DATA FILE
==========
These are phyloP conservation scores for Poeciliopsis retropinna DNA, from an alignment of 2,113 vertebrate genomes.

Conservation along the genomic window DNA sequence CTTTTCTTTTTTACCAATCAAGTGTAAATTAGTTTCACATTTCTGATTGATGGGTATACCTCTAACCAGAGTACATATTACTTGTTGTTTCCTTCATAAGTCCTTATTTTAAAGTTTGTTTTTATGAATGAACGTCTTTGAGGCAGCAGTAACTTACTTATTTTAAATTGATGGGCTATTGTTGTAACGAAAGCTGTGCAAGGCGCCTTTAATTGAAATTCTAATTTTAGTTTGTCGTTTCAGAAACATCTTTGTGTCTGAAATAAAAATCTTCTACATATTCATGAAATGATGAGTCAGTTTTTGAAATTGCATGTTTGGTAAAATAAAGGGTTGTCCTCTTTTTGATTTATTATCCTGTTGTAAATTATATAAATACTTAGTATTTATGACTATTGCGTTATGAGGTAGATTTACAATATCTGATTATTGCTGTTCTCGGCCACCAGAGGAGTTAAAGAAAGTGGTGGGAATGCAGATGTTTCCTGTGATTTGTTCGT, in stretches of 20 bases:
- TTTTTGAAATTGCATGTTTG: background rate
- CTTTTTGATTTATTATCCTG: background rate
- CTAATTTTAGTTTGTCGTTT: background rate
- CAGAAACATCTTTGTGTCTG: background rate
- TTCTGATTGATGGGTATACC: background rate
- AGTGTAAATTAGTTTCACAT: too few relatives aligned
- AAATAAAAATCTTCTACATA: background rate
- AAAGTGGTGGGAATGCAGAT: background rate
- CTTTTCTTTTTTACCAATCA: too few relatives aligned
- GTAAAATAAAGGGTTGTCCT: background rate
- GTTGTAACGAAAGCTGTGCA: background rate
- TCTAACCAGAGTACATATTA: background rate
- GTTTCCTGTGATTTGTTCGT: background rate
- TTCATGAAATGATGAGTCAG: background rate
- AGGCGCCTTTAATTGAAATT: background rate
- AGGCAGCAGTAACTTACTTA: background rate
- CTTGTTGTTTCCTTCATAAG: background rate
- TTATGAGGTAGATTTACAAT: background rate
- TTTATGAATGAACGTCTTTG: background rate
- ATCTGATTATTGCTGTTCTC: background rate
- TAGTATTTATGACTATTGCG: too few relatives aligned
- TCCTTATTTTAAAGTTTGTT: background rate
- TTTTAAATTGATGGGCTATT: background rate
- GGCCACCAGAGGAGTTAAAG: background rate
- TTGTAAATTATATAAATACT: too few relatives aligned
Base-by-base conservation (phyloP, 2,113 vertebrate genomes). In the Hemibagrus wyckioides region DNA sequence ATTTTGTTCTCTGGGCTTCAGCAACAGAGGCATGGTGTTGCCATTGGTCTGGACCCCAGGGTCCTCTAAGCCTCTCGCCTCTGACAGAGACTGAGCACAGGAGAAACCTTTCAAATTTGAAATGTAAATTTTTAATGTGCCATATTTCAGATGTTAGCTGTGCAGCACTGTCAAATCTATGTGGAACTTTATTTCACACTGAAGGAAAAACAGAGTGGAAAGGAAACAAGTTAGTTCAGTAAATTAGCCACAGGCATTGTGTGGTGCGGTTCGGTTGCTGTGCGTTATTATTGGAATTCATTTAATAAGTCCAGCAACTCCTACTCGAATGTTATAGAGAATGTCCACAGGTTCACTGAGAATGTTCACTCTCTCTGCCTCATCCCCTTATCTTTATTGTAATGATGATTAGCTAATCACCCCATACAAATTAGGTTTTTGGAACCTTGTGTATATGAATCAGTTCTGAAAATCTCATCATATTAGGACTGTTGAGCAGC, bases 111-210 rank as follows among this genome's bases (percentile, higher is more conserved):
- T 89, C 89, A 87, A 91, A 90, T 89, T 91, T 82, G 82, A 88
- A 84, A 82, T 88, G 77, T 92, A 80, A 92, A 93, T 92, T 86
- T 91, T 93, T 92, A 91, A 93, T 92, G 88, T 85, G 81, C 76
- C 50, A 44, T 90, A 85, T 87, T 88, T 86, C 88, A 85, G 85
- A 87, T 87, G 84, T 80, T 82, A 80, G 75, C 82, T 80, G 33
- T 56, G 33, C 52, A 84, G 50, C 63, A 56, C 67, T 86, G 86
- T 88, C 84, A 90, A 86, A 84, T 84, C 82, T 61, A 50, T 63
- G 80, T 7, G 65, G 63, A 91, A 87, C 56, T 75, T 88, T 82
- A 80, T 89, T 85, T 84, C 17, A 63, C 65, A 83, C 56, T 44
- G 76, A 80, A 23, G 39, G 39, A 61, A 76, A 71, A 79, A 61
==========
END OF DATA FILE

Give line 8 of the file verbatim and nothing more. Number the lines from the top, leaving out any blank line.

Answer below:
- AGTGTAAATTAGTTTCACAT: too few relatives aligned